The bottom line is using correct names / pronouns isn’t about you. It’s about the other person who is asking you to do this thing that LITERALLY costs you nothing other than the effort required to unlearn a problematic thing. We don’t need you to get The Trans Thing™️, just like I don’t need to understand the mechanics of Celiac’s to know not to offer that person glutinous things.

What does this look like practically?

HOW: Practice using gender-neutral pronouns for everybody, not just your trans / gender-nonconforming friends (e.g., Look at that complete stranger across the street, they have such a cute dress! Wonder where they got it?).

WHY: I get it. Learning languages can be really hard and habits that we’ve carried for several decades are hard to break. Part of introducing new patterns in language is training ourselves to try it out, even if we feel embarrassed to mess up. Practicing (out loud) in different contexts other than directly referencing your friend will dramatically reduce the amount of times you might stumble otherwise.

HOW: Drop “preferred” from your vocabulary (e.g., What are your preferred pronouns?).

WHY: “Preferred” implies that pronouns are a preference (Okay, sometimes people do have a preferred set of pronouns but that sort of distracts from the point) so just asking directly helps to affirm that pronouns are not like a favorite ice cream flavor, but an integral part of how someone wants to be addressed.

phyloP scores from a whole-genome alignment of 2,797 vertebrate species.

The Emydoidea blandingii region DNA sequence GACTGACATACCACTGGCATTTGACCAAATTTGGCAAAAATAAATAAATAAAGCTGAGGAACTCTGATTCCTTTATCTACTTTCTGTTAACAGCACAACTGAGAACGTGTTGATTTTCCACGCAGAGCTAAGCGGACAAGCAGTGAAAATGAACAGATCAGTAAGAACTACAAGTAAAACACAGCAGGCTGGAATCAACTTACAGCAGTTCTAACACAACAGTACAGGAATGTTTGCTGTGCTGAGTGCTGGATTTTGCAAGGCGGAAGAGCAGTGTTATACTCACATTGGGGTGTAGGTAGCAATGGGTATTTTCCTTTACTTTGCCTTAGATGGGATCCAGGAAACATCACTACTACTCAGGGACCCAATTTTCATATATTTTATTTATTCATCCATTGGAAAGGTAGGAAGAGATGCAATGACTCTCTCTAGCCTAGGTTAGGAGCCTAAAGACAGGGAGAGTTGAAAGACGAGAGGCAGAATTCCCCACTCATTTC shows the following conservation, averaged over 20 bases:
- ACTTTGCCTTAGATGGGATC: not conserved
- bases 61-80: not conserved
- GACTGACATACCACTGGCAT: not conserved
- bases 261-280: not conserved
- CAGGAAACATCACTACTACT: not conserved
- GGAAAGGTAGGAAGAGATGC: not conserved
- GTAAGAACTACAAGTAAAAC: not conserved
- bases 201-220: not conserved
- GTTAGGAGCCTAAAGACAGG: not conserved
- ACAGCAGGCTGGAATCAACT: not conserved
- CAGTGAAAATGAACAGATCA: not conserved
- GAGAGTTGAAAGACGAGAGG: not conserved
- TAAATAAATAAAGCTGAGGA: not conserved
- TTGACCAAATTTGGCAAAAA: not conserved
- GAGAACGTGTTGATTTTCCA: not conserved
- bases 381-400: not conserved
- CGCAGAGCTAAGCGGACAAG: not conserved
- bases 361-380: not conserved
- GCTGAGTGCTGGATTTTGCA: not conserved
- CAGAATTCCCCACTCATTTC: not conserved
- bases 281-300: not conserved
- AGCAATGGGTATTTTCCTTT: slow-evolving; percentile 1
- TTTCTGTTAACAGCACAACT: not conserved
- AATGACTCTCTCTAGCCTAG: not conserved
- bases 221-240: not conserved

HOW: Practice using different pronouns with different names (e.g., My friend Emma, he’s going to the store.; Oh that’s my friend Tommy, they don’t like olives on their pizza.)

WHY: Gender is very ingrained in us from a young age which means things that inherently have no gender (names, clothes, PETS EVEN) are strongly associated with gender. Using different combinations of pronouns, names, and situations will help make that brain-to-mouth connection that will make using the wrong pronouns for people as uncomfortable as when we use the wrong pronouns for pets.


5. Share to support trans- / queer- / youth-led organizations.

When I say things like, “The youth are the future!” I don’t want to lay the whole responsibility of saving the world on them. I want to support them, be part of their movement, and witness the expansive solutions they create. Sharing the work they do and making them feel supported is only one of few ways to invest in youth. Since we made it to the end and everything else has been $Free.99, I would be remiss if I didn’t mention that you can also donate to said organizations!

  • Sylvia Rivera Law Project, Audre Lorde Project, Casa Ruby, FIERCE, Trans Latin@ Coalition, Trans Lifeline, Familia: Trans Queer Liberation Movement, Southerners on New Ground, Organizacion Latina de Trans En Texas (OLTT), Trans Law Center. For more comprehensive lists, visit: Trans Justice Funding Project and Borealis Philanthropy’s Fund for Trans Generations [src]
  • Third Wave Fund: trans and youth-led fund that focuses on trans- and youth-led gender justice activism
  • Trans Tech Social: trans-founded incubator focusing on empowering community through co-working and co-learning
  • Brave Space Alliance, Trans Queer Pueblo, TAKE Resource Center, TKO Society, Trans Women of Color Collective, Black LGBTQIA Migrant Project, Trans Sistas of Color Project, House of GGs, & TransLatina Coalition [src]

Thanks for coming to my Ted talk ✌🏼